An entrepôt or transshipment port is a port, city, or trading post where merchandise may be imported, stored or traded, usually to be exported again. These commercial cities spawned due to the growth of long-distance trade. Such centers played a critical role in trade during the days of wind-powered shipping. In modern times customs areas have largely made such entrepôts obsolete, but the term is still used to refer to duty-free ports with a high volume of re-export trade. This type of port should not be confused with the modern French usage of the word entrepôt, meaning warehouse.
Three archeological excavations have been conducted at the site, beginning in the 1950s. Experts say the most extensive cultural resources at the site are archeological, both for the 18th and 19th-century settlements, and the earlier Quapaw villages.Due to changes in the river and navigation measures, the water level has risen closer to the height of the bluffs, which used to be well above the river. The site is now considered low lying. Erosion and construction on the river have resulted in the remains of three of the historic forts being under water in the river channel.
In earth science, erosion is the action of surface processes that removes soil, rock, or dissolved material from one location on the Earth's crust, and then transports it to another location. This natural process is caused by the dynamic activity of erosive agents, that is, water, ice (glaciers), snow, air (wind), plants, animals, and humans. In accordance with these agents, erosion is sometimes divided into water erosion, glacial erosion, snow erosion, wind (aeolic) erosion, zoogenic erosion, and anthropogenic erosion. The particulate breakdown of rock or soil into clastic sediment is referred to as physical or mechanical erosion; this contrasts with chemical erosion, where soil or rock material is removed from an area by its dissolving into a solvent, followed by the flow away of that solution. Eroded sediment or solutes may be transported just a few millimetres, or for thousands of kilometres.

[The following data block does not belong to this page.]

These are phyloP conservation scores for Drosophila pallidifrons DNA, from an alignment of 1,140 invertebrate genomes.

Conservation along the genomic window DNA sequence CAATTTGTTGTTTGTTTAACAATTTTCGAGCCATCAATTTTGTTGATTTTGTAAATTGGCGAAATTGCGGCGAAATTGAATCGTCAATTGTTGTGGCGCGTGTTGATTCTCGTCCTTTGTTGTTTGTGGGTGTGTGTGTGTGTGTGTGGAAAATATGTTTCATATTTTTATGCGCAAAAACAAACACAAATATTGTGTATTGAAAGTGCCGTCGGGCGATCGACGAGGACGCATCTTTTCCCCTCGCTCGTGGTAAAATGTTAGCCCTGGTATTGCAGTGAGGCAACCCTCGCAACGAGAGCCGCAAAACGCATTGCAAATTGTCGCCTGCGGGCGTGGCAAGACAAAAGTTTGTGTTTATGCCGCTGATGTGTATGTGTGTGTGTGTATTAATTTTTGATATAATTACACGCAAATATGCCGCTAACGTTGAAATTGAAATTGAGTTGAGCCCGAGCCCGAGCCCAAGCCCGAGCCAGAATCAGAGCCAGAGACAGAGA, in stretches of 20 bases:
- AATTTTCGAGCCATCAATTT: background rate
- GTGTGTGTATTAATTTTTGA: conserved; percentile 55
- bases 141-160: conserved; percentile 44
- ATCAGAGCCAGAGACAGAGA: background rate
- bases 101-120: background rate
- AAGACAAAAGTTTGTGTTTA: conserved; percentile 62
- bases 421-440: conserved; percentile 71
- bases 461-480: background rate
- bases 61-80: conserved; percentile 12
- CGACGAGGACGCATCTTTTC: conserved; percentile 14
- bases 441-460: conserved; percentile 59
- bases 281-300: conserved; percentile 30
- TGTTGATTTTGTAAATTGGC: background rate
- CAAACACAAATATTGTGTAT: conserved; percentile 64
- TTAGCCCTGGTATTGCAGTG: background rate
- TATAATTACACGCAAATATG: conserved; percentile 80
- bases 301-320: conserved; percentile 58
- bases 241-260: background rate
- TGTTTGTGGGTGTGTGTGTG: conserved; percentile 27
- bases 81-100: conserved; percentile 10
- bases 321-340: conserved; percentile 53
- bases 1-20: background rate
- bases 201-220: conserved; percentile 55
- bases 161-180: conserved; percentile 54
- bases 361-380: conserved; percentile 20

A dam is a barrier that stops or restricts the flow of water or underground streams. Reservoirs created by dams not only suppress floods but also provide water for activities such as irrigation, human consumption, industrial use, aquaculture, and navigability. Hydropower is often used in conjunction with dams to generate electricity. A dam can also be used to collect water or for storage of water which can be evenly distributed between locations. Dams generally serve the primary purpose of retaining water, while other structures such as floodgates or levees are used to manage or prevent water flow into specific land regions. The earliest known dam is the Jawa Dam in Jordan, dating to 3,000 BC.
The Arkansas Post was founded in the summer of 1686 by Henri de Tonti, Jacques Cardinal, Jean Couture, and four other Frenchmen as a trading post near the site of a Quapaw village named Osotouy , about 35 miles upriver from the strategically significant confluence of the Arkansas with the Mississippi River. The post was established on land given to De Tonti for his service in René-Robert Cavelier, Sieur de La Salle's 1682 expedition. The agreement with the local Quapaw consisted of trading French goods for beaver furs, although this arrangement did not yield much profit, as the Quapaw had little interest in hunting beaver. Even so, trade and friendly relations with the Quapaw and other local native peoples, such as the Caddo and Osage, were integral to the post's survival for most of its operations.